California’s Occupational Safety and Health Standards Board has passed emergency regulations requiring employers to implement a detailed written COVID-19 Prevention Program and specifying provisions which must be included. These include new requirements that go beyond those imposed by existing federal, state and local statutes, ordinances and orders, including (but not limited to):
- A requirement to ensure that employees excluded from the workplace due to COVID-19 symptoms or exposure, or a positive COVID-19 test, maintain their earnings while excluded;
- A requirement to provide no-cost COVID-19 testing to employees exposed to infected co-workers;
- A prohibition against requiring excluded employees to test negative before they can return to work (although the employee can and must be fever-free for at least 24 hours, without using fever-reducing drugs and at least 10 days has passed since the onset of symptoms); and
- Specific requirements for employers that lodge or transport their employees.
The emergency regulations are effective immediately and will continue in effect for 180 days while permanent regulations are under consideration. The new regulations apply to all California employees, except those working alone without contact with other persons, working from home, or working in workplaces (such as hospitals, medical offices and medical labs) which are covered by existing regulations applicable to workplaces at high risk for transmission of airborne diseases.
The regulations require covered employers to establish a written COVID-19 Prevention Program which must include the following:
System for Communicating: The Program must include an easy-to-understand form for employees to report, without fear of reprisal, COVID-19 symptoms, possible COVID-19 exposures, and possible COVID-19 hazards at the workplace. It must describe procedures or policies for accommodating employees with medical or other conditions that put them at increased risk from COVID-19, and must provide information about accessing COVID-19 testing.
Identification and Evaluation of COVID-19 Hazards: The Program must include a process for screening employees, and for responding to an employee who is experiencing COVID-19 symptoms or has tested positive for COVID-19 (such an employee is referred to in the regulations as a "case".)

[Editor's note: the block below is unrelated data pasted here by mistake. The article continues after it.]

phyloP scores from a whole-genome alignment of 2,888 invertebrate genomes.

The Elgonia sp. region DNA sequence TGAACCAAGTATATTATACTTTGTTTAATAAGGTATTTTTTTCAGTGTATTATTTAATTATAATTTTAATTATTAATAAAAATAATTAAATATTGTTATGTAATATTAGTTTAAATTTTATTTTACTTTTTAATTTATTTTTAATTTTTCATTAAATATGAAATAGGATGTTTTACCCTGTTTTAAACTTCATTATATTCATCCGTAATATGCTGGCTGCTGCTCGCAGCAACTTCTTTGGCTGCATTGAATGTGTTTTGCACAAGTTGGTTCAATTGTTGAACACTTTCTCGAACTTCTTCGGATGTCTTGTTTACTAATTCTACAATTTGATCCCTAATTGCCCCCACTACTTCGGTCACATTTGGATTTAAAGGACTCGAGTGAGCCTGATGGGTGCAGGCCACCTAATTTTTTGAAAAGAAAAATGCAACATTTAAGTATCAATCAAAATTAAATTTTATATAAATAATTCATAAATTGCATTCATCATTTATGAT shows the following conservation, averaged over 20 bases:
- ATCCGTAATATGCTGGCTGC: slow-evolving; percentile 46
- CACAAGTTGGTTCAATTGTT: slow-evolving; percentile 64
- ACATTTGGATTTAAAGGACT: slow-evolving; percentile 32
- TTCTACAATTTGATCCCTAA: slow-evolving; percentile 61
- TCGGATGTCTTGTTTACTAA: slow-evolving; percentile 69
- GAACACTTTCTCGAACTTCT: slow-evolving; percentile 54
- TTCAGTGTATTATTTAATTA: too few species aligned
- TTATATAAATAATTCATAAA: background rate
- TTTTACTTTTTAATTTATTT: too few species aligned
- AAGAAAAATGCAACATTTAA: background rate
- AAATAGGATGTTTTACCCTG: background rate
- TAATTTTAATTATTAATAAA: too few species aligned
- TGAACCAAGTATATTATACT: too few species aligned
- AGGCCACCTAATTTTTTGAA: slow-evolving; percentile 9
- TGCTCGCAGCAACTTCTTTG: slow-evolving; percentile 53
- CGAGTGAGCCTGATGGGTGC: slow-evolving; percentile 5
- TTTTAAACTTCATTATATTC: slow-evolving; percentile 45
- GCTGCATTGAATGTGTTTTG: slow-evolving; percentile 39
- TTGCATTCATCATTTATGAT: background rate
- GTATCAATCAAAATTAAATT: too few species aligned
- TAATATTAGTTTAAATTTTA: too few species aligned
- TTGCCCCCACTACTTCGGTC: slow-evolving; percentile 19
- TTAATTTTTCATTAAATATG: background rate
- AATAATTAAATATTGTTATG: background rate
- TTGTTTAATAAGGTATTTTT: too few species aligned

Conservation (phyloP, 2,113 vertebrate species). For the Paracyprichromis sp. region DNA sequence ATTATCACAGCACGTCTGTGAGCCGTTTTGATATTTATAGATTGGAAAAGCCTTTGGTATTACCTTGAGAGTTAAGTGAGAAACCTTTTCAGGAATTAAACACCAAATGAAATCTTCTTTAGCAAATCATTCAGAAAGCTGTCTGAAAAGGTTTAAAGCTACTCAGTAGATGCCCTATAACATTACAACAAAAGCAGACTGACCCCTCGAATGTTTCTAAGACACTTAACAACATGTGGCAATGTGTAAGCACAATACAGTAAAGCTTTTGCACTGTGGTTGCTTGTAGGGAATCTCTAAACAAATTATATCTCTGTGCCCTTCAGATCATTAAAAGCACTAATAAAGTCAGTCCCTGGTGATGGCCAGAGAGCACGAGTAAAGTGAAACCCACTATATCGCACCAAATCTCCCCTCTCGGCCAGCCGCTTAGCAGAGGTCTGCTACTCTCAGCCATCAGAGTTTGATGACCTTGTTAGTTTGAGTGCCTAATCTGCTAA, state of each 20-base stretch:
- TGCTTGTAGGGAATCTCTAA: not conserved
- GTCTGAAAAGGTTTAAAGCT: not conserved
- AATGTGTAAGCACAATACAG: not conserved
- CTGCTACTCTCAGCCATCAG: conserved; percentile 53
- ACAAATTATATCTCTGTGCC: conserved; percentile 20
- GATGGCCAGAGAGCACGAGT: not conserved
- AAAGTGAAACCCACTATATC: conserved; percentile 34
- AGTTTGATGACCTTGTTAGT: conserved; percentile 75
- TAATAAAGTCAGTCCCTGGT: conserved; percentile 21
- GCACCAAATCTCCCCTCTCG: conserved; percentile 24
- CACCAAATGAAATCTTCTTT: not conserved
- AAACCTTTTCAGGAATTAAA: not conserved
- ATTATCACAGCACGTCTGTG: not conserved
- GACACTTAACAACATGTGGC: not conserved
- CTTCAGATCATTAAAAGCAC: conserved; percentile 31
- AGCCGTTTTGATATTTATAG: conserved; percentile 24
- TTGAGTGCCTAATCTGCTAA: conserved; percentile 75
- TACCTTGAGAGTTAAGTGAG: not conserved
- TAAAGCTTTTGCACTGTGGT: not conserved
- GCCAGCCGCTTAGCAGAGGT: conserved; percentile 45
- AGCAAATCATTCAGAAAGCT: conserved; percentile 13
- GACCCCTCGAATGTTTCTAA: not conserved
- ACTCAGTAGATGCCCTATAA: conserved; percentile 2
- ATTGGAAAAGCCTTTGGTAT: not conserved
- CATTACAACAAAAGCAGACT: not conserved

Investigating and Responding to Covid-19 Cases in the Workplace: The Program must include effective procedures to investigate COVID-19 cases in the workplace, including procedures for verifying and tracking the status of employees who have symptoms of, or contract or test positive for, COVID-19. The Program must include the following procedures:
(1) Determine when the COVID-19 case was present in the workplace;
(2) Determine who may have been exposed;
(3) Provide notice to potentially exposed individuals;
(4) Offer testing to potentially exposed employees;
(5) Provide information on available benefits; and
(6) Investigate how the workplace may have contributed to the COVID-19 exposure.
Testing: The employer must offer COVID-19 testing at no cost during working hours to all employees who had potential COVID-19 exposure in the workplace. This means the employer must pay not only for the test but for the time spent undergoing the test.
Training and Instruction: The employer must provide effective training and instruction to employees that includes the employer’s COVID-19 policies and procedures, all COVID-19 related benefits to which the employee may be entitled, the importance of not coming to work and of obtaining a COVID-19 test if an employee has COVID-19 symptoms, and information regarding COVID-19 transmittal, symptoms, and prevention measures.